EMPIRICAL ANALYSIS OF LONG MEMORY AND ASYMMETRY EFFECTS FOR THE EFFECTIVENESS OF FORECASTING VOLATILITY OF RETURNS ON THE COMMODITY MARKET BASED ON THE EXAMPLE OF GOLD AND SILVER
Risk management is one of the most dynamically developed areas in economic sciences. One of the main driving forces for this development has been the practical challenge resulting from increasing financial risk. Risk management is a process in which key role is played by risk measurement (Jajuga, 2016). Comparison of various forecasting models and selection of the best ones for particular markets is of key importance in many fields of economics and finance. Theoretic aspects concerning commodity markets very often concentrate on relations between changes in commodity prices and on the news impact on rates of return. However, up until now studies concerning conditional volatility of returns on commodity markets and market risk have been less comprehensive than those concerning conditions affecting prices and rates of return. Nevertheless, studies concerning market volatility are becoming increasingly popular due to the growth of market volatility itself and
the significance of commodities as investment assets (Kang, 2013; Thuraisamy, 2013; Vivian, 2012). The growing interest also results from the fact that commodity rates of return have some empirically verifiable features such as non-normal distribution, asymmetry, structural breaks and fat tails (Aloui, 2010; Cheng, 2011).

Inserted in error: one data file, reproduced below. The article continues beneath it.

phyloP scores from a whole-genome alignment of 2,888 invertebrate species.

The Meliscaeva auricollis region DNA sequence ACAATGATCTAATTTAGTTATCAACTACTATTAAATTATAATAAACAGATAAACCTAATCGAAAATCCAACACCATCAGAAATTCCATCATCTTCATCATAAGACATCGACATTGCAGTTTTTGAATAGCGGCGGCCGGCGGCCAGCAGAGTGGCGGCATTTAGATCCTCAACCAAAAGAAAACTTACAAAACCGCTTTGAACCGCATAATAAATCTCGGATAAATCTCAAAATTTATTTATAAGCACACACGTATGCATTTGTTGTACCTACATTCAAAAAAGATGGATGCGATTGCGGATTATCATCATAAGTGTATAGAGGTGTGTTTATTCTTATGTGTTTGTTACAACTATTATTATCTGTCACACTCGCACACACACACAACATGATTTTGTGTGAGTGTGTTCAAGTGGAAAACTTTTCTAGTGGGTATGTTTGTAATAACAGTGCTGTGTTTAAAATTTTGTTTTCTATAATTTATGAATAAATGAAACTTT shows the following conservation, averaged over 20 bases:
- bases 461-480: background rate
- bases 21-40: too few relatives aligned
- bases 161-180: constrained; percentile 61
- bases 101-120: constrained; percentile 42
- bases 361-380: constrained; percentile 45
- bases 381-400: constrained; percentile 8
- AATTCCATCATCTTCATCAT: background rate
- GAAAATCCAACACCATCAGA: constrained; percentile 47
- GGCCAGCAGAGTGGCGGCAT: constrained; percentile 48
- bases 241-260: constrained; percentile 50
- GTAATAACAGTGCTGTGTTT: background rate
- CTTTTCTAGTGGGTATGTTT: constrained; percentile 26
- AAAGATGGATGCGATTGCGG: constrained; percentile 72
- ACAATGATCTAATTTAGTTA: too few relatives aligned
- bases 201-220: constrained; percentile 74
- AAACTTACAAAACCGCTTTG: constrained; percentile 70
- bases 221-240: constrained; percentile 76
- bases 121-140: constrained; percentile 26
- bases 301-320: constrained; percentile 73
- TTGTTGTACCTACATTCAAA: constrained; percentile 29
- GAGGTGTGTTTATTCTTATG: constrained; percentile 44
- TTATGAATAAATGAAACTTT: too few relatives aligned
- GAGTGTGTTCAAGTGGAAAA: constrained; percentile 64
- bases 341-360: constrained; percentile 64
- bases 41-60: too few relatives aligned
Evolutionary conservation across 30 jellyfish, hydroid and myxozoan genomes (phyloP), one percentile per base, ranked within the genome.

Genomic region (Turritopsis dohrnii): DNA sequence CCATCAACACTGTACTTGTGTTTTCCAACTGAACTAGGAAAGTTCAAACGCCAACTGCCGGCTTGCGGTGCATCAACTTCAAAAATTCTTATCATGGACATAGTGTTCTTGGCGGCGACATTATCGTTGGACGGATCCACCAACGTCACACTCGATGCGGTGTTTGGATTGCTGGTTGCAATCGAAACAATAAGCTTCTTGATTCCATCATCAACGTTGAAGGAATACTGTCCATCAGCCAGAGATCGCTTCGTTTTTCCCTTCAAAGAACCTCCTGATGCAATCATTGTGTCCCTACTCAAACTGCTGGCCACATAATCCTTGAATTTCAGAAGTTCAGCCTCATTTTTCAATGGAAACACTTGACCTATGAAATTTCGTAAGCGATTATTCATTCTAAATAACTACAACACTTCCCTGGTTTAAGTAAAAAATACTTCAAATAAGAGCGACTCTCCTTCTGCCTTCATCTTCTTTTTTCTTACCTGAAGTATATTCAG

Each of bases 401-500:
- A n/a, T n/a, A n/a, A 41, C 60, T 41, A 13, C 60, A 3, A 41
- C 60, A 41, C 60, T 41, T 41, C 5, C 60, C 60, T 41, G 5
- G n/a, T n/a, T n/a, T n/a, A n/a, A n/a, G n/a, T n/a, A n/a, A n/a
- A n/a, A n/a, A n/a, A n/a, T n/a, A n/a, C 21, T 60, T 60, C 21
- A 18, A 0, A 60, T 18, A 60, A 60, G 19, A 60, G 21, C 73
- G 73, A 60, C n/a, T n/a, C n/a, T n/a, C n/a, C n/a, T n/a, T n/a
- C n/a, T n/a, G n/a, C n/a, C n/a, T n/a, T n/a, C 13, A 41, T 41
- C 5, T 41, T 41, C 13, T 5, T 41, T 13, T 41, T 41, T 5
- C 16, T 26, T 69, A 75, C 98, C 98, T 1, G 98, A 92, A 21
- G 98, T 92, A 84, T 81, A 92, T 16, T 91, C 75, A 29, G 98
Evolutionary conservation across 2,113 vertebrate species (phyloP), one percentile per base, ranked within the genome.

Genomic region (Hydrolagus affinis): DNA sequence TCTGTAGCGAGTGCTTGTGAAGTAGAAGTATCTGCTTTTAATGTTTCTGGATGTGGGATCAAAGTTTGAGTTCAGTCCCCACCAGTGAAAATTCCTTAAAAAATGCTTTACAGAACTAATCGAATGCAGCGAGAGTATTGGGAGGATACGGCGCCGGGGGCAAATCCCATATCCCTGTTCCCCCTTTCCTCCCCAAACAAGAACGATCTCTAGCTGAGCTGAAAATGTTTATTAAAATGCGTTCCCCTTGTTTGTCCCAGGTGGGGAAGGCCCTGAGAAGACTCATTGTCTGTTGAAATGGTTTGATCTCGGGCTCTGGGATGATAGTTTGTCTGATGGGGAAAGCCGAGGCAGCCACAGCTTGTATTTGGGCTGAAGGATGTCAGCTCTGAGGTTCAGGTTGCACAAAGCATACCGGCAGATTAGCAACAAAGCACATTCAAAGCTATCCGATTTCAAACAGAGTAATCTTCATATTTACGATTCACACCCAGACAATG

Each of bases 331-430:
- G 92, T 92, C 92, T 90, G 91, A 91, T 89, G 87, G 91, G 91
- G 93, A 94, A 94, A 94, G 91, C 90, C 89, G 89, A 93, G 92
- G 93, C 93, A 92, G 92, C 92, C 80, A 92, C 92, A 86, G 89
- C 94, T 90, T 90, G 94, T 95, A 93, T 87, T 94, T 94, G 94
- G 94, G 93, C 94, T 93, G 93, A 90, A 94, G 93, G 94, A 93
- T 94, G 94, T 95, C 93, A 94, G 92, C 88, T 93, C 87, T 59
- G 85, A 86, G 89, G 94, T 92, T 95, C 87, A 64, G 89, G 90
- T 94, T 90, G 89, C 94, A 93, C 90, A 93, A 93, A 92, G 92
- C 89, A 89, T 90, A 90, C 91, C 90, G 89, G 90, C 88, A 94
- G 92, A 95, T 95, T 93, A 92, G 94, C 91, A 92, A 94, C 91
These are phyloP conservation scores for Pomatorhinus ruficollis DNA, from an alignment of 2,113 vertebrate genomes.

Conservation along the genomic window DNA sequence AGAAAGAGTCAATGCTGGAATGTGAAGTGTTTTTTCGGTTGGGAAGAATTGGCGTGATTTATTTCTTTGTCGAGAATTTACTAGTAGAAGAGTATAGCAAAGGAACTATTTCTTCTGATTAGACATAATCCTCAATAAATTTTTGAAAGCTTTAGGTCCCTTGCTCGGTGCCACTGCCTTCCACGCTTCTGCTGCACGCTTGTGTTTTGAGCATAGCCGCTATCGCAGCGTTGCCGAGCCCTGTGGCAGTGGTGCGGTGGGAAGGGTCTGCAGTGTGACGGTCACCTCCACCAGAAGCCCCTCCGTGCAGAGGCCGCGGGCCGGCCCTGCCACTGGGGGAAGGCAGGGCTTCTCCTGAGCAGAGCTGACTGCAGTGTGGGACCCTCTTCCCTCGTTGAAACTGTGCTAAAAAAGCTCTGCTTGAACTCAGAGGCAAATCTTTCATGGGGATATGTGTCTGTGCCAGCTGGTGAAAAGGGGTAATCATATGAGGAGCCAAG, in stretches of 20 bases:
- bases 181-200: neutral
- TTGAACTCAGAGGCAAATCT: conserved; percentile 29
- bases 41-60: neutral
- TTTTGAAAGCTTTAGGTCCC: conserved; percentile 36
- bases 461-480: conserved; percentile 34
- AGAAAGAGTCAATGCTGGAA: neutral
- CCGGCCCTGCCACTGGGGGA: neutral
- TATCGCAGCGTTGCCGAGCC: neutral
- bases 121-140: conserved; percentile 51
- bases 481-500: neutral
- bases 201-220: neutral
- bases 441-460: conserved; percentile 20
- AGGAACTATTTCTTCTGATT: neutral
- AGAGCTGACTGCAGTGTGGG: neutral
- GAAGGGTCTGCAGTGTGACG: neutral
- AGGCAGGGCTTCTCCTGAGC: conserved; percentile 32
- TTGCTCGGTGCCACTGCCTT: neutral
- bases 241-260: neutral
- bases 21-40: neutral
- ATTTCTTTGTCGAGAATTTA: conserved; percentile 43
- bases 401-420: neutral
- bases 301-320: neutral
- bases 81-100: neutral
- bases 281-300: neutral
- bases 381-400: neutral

Jméno a příjmení autora:
Bogdan Włodarczyk, Ireneusz Miciuła
Forecasting, price volatility, commodity market, risk management, long memory effect, GARCH models
DOI (& full text):
This paper presents an empirical analysis of the significance of the long memory and asymmetry effects for forecasting conditional volatility and market risk on the commodity market based on the…více
This paper presents an empirical analysis of the significance of the long memory and asymmetry effects for forecasting conditional volatility and market risk on the commodity market based on the example of gold and silver. The analysis involved testing a wide range of linear and non-linear GARCH-type models. The aim of studying dependencies between rates of return and volatility was to select the optimum model. In-sample and out-of-sample analysis indicated that volatility of returns on gold and silver is better described with non-linear volatility models accommodating long memory and asymmetry effects. In particular, the FIAPARCH model proved to be the best for estimating VaR forecasts for long and short trading positions. Also, this model generated the lowest number of violations of Basel II regulations at the confidence level of 99%. Among the models studied, the FIAPARCH has the most elastic news impact curve, which translates into more possibilities to adjust to data. The results of the analyses suggest that within the period studied, the FIAPARCH model was the best predictive tool compared to the other models. This stems from the model’s ability to satisfactorily capture the effects accompanying price volatility of precious metals, i.e. asymmetry and long memory. The FIAPARCH model produced the lowest number of VaR violations (lowest risk of the model) for all series, which means that it seems to be the most advantageous predictive model with respect to gold and silver from the point of view of financial institutions. Attention was also paid to the prevalence and significance of long memory and asymmetry effects, which should be taken into account when using GARCH-class models.